But ultimately, there’s a huge question of why Episcopalians seem to have a desire to call themselves Catholic in the first place, and this is where we should begin questioning things and delving into the matter.

To take a stab at it and guess, my own sentiments are that the Episcopalians want to distance themselves from the extremely low-church literalists and fundamentalists and Evangelicals. In other words, God’s Chosen Idiots, who largely are anti-Catholic and refer to the Roman Church as the Whore of Babylon and so on, and often fall into the category of “Protestant,” are NOT a group with whom the Episcopalians want to identify themselves, and rightly so.

That being said, I want to turn to a new subject. I looked into theosis today and saw several quotes given from the Church Fathers. What struck me as dumbfounding is that their statements seemed wholly and completely Gnostic in nature. I was shocked to see Ireneaus make a quote that any modern Gnostic would immediately point to and say, “This is what we’re doing,” especially since he was such an opponent of Gnosticism.

The problem with the orthodoxy is in the fact that it’s been reduced to a kind of political power puppetry, and the mystical core of Christianity becomes occluded. Time and again, I try to point out that what the early heresy-hunters argued against as “Gnosticism” is not what Gnosticism actually was or is; it’s a kind of straw-man they invented against which to argue. The radical, world-hating dualist carcicature is often cited, but it isn’t a dogma or necessary doctrinal position of Gnosticism on the whole, and the mystically flavored Christianity known as Gnosticism overlaps heavily with the orthodox mysticism, especially and specifically with regards to theosis.

Back to Anglicanism.

Certainly, I wouldn’t agree with a number of the 39 Articles, so I’m not too terribly worried about it. But it’s the idea that I would absolutely have to, or that anyone absolutely has to do things, that makes me really wonder.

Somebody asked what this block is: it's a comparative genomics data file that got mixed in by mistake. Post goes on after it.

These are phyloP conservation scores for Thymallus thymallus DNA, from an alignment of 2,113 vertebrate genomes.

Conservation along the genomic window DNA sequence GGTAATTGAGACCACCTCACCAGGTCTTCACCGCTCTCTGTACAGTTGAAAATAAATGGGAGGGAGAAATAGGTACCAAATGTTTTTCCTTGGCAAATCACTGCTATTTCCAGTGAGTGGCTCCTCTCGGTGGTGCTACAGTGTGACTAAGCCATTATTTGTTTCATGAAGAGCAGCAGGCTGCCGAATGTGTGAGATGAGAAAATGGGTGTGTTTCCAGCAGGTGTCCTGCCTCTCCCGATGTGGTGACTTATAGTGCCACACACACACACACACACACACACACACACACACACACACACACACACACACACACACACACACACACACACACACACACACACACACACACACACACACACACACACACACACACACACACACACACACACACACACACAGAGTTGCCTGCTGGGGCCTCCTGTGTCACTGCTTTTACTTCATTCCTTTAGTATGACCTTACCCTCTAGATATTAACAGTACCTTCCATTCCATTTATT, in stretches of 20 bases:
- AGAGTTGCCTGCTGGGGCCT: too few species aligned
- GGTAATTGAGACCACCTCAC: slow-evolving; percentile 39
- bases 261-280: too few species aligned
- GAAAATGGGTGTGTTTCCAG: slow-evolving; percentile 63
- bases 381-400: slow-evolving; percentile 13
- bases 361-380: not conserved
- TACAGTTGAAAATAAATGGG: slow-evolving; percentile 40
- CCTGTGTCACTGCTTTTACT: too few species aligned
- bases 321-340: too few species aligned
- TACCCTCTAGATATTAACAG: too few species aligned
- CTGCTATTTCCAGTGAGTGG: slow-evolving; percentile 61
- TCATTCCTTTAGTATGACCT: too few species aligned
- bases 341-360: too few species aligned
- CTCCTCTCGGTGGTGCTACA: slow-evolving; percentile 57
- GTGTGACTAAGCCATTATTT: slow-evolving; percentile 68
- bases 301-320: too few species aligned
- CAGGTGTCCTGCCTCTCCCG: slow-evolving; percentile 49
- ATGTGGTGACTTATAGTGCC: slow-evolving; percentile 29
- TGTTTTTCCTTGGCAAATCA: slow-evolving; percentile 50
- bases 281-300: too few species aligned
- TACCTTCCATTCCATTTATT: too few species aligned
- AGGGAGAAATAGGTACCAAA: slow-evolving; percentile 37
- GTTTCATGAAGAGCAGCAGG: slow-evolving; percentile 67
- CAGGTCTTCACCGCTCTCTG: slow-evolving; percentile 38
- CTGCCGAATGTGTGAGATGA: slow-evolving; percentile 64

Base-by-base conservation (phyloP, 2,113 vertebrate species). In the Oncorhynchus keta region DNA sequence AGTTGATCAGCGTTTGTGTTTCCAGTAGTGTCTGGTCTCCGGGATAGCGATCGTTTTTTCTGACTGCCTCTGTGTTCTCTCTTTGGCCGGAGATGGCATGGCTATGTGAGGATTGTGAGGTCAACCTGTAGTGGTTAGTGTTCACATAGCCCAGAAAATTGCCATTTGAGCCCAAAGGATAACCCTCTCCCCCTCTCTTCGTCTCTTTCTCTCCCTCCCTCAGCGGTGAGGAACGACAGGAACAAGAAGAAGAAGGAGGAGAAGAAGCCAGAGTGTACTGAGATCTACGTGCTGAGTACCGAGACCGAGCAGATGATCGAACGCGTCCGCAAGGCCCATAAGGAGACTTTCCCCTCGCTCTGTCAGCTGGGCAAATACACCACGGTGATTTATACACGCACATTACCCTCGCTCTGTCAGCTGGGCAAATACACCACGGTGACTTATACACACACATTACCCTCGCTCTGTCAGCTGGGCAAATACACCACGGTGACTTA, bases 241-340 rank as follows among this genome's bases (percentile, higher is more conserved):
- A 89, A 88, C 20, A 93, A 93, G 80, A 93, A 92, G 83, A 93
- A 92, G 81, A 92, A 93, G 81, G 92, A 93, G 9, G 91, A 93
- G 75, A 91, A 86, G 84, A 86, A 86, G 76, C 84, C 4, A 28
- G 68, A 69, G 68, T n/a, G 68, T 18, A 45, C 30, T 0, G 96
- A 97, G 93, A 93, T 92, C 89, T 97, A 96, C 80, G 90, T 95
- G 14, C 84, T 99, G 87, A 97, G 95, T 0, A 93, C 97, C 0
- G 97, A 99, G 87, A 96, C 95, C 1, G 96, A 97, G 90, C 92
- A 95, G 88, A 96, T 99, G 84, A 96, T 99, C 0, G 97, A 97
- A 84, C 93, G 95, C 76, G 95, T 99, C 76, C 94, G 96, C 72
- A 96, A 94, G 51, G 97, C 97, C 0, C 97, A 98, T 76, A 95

In the words of a Red State Mystic, here endeth the rant.

Beaux


The Trip to the Church

2 Comments

The doors of the Church are supposed to always be open. Apparently, this is not what many churches this day and age do, but I don’t blame them- valuables inside the church could be stolen, people could desecrate it, and so on.

The Episcopal Church’s doors, at least in this area, are always open, in a strange sort of way. That speaks volumes to me. Of course, most people probably think that the doors are locked or have no idea what an Episcopal Church is.

Anyway, I go to to the local Episcopal Church a lot to pray. I’ve never been to Mass there, not in all the years I’ve gone in to pray. Sometimes, I just sit with God. Sometimes, I do a bit of exploring. The acoustics in the church are absolutely amazing- just barely talking creates an almost thunderous roar. I can’t imagine how powerful the Mass is with all the voices chanting together.

I opened the Book of Common Prayer. Now, as an esotericist and in reading The Science of the Sacraments, I could find a lot to criticize about the Book of Common Prayer, but of course, this is all in the matter of the measuring of spaghetti- my phrase for extreme head knowledge that keeps us shut out of experience and can lead us down a garden path of destruction.

Reciting the Creed, as I said before, is much different when one is in the church, standing there, and kneeling at the mention of the Incarnation and such- the experience of this is much different than simply imagining it. While imagination can help prepare us for some things, something about the power of mysticism defies this.